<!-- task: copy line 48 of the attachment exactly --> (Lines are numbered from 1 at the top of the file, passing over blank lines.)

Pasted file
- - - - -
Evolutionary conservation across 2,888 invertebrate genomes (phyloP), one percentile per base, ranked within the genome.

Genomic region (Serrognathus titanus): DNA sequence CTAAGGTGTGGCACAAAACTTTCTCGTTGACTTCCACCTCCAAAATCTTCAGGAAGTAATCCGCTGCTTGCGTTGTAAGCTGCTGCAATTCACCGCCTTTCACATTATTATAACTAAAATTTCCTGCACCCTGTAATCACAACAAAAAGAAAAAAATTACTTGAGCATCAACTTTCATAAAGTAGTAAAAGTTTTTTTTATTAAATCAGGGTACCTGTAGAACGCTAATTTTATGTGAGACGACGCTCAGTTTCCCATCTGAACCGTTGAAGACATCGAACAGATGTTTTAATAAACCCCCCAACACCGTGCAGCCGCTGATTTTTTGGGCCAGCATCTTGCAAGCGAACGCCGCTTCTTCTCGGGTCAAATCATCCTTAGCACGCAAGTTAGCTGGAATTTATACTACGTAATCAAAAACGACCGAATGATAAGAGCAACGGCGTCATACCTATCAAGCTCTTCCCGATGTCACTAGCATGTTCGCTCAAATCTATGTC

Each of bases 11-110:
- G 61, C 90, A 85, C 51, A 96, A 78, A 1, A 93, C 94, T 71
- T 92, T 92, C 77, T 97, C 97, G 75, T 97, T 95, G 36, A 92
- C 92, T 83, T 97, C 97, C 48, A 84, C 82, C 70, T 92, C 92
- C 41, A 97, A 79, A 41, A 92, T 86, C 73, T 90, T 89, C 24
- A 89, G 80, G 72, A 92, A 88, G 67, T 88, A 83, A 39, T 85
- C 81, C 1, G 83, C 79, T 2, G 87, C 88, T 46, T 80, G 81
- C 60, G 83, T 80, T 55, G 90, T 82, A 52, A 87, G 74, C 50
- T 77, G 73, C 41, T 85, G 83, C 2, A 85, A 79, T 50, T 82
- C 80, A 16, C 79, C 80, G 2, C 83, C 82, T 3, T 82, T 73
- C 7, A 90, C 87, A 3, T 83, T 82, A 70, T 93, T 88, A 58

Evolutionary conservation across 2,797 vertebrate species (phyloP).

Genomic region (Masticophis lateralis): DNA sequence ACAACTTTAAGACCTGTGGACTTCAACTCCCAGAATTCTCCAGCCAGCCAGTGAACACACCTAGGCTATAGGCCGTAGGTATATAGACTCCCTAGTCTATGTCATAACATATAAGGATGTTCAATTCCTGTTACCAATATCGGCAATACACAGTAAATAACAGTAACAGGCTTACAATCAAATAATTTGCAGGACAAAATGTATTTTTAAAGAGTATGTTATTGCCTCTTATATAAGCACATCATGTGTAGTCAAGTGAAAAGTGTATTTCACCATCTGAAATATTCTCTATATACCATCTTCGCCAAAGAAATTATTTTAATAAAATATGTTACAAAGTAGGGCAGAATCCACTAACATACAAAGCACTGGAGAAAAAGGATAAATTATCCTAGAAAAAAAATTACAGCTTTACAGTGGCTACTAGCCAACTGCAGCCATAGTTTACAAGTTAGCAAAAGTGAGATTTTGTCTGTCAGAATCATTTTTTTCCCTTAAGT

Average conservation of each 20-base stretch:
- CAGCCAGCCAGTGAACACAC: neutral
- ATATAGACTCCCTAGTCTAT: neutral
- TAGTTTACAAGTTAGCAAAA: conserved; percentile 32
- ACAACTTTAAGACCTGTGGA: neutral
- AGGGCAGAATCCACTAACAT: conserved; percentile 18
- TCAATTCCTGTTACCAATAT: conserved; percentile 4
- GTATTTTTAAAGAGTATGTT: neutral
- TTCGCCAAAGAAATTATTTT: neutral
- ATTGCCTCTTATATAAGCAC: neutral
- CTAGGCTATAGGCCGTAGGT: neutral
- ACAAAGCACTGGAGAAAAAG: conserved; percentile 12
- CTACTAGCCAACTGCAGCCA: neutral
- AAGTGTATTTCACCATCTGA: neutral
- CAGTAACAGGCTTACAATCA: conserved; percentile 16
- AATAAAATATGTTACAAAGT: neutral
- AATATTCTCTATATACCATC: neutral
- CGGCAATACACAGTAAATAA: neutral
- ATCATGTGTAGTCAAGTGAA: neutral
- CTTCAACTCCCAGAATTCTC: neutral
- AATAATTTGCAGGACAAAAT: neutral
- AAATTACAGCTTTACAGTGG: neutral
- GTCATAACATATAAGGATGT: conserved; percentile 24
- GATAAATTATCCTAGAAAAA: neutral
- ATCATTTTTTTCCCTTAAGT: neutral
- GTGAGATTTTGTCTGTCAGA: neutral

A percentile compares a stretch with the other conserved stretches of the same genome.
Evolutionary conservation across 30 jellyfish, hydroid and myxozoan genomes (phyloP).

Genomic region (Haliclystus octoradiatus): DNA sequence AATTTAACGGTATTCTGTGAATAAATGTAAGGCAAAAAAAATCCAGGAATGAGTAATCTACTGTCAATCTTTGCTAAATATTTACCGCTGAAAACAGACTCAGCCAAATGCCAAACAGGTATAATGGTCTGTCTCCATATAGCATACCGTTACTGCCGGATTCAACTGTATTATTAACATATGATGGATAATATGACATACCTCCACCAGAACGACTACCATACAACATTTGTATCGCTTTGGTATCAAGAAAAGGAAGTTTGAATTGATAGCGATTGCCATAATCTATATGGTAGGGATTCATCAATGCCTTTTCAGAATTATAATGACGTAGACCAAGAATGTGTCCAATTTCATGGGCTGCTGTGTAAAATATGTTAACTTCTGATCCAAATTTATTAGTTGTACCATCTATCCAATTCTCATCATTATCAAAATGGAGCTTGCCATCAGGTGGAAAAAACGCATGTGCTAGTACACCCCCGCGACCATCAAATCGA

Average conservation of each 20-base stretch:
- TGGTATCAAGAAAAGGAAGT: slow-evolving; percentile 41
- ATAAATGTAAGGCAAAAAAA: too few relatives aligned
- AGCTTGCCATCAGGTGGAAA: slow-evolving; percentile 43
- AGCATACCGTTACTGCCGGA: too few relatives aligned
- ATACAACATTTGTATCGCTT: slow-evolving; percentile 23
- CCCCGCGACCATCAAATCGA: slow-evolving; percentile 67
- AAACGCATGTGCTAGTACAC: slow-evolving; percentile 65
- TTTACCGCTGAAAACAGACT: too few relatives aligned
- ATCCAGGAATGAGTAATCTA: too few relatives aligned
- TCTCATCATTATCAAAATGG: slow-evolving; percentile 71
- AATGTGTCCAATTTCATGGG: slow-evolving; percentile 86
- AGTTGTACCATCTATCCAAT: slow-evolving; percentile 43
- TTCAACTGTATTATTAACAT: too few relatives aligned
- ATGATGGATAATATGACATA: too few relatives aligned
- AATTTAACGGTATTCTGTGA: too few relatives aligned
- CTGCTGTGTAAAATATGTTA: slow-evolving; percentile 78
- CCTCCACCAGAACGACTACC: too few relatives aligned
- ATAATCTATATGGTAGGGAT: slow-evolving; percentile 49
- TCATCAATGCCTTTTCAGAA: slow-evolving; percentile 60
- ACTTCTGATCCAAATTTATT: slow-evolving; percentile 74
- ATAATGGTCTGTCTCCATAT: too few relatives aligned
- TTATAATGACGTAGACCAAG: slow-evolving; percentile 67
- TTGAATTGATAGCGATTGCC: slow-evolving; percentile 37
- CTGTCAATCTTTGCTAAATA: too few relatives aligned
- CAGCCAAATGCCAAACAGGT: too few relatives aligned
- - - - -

- AGCTTGCCATCAGGTGGAAA: slow-evolving; percentile 43